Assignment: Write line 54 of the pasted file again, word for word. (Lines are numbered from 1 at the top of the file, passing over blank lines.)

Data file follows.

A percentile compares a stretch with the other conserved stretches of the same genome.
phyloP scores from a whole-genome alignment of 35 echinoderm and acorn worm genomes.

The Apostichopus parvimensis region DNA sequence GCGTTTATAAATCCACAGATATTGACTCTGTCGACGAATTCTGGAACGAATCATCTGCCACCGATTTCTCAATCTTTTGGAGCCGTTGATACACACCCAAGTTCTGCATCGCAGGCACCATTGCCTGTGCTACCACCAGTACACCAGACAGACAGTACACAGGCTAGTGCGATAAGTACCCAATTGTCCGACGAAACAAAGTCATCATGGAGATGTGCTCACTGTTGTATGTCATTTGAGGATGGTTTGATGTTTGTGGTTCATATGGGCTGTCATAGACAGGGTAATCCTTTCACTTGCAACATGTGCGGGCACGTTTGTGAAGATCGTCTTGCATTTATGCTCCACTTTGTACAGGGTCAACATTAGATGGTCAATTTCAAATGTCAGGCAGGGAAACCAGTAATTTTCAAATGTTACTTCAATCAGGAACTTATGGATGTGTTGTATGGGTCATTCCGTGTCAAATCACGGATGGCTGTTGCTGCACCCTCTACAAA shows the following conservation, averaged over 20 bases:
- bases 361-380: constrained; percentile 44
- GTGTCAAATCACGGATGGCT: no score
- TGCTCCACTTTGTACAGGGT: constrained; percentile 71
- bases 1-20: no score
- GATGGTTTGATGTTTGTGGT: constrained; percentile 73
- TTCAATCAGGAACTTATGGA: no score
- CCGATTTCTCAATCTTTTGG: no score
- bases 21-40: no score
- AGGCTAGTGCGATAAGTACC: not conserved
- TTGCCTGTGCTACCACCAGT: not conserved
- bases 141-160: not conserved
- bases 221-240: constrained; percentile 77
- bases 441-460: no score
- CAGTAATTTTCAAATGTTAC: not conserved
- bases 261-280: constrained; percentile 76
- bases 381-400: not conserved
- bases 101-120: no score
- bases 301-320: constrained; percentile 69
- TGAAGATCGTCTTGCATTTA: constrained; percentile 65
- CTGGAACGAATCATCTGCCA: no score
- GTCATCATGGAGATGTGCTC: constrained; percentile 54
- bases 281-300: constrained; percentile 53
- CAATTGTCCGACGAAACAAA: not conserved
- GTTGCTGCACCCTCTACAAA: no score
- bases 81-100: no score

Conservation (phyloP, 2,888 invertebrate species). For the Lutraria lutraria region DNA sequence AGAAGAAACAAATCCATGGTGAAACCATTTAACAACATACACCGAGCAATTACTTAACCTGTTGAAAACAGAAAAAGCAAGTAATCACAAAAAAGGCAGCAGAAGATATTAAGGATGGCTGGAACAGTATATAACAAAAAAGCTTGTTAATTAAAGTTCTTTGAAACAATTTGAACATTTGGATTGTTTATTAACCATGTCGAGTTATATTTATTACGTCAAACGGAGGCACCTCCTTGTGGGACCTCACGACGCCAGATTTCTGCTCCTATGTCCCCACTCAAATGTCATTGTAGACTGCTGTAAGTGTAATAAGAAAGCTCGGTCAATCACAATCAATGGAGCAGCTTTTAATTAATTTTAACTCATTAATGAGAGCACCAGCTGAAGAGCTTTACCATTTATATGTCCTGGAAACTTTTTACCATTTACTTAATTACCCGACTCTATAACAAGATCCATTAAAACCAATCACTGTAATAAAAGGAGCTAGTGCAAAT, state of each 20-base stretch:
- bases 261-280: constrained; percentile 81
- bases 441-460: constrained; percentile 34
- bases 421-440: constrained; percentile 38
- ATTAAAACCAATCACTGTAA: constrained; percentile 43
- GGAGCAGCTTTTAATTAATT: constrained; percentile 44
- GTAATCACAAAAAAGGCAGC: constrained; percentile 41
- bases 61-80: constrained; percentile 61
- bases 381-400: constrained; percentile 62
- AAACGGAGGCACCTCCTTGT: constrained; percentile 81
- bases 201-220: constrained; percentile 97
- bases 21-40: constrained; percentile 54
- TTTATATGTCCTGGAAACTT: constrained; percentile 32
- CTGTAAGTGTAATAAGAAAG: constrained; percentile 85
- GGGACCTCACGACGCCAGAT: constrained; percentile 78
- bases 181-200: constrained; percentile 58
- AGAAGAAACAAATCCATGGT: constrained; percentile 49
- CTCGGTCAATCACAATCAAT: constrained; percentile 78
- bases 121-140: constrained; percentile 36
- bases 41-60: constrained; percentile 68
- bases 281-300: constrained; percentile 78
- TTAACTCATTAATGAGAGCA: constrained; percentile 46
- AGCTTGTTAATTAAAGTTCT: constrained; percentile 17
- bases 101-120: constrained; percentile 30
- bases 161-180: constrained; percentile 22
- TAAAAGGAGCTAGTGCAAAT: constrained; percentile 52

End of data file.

- TAAAAGGAGCTAGTGCAAAT: constrained; percentile 52